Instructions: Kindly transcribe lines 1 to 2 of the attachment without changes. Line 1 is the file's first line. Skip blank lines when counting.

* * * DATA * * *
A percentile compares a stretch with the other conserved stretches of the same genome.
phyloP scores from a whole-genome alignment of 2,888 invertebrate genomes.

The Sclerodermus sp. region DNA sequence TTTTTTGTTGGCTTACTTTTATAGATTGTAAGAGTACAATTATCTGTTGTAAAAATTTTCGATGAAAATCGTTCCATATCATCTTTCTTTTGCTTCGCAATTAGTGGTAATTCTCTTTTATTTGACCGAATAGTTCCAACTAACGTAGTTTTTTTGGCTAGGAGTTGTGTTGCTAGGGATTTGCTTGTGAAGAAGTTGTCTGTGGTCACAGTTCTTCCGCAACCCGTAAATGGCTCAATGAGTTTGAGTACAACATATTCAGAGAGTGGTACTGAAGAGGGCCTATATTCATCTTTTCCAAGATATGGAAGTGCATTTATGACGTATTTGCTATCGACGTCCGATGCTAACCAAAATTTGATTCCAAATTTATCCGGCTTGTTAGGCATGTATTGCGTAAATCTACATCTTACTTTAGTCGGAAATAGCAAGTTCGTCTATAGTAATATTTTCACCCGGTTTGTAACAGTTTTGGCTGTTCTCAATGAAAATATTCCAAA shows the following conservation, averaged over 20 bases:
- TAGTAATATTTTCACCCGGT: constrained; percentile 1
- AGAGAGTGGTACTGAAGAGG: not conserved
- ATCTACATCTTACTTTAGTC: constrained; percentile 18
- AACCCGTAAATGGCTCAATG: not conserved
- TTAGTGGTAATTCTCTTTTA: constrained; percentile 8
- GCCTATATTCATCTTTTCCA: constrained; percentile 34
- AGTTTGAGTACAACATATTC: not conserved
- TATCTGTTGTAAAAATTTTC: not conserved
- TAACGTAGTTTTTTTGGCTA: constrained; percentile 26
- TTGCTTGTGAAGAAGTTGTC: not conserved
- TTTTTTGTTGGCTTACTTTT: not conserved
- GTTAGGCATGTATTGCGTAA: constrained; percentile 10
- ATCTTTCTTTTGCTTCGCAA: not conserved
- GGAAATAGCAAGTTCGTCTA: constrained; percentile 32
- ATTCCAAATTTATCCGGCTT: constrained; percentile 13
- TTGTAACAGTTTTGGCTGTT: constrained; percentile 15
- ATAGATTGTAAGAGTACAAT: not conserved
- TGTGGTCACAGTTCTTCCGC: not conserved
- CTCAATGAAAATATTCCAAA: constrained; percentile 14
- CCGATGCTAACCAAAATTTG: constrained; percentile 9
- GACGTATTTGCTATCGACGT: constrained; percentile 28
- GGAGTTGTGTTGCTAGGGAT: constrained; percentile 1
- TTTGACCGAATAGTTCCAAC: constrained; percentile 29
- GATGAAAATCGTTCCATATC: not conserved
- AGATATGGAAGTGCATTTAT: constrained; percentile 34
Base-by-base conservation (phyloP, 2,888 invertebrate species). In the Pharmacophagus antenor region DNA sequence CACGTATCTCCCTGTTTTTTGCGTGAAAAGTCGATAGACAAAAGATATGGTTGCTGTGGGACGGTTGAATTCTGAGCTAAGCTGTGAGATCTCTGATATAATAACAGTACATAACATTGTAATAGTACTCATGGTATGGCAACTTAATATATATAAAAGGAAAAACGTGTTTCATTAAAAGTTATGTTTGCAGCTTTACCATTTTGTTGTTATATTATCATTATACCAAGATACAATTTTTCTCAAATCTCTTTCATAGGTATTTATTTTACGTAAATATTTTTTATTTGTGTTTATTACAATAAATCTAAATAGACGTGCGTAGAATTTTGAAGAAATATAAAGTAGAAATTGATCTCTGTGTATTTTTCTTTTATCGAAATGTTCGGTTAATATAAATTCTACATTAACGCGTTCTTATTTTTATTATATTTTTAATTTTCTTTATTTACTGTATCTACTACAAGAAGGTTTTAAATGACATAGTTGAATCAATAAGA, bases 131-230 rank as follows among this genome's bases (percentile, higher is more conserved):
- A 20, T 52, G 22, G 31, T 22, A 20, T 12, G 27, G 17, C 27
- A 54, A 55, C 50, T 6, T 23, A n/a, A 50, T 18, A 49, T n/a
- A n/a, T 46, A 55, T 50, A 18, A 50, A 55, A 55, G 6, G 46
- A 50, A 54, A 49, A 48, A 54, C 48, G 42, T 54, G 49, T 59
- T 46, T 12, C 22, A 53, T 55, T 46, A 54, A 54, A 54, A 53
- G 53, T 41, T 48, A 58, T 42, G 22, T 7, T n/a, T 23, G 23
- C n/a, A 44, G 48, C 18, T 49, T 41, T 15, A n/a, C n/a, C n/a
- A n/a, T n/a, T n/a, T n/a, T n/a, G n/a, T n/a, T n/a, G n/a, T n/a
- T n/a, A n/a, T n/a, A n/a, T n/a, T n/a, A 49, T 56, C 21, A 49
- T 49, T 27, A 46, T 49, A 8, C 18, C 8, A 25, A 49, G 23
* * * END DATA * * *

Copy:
A percentile compares a stretch with the other conserved stretches of the same genome.
phyloP scores from a whole-genome alignment of 2,888 invertebrate genomes.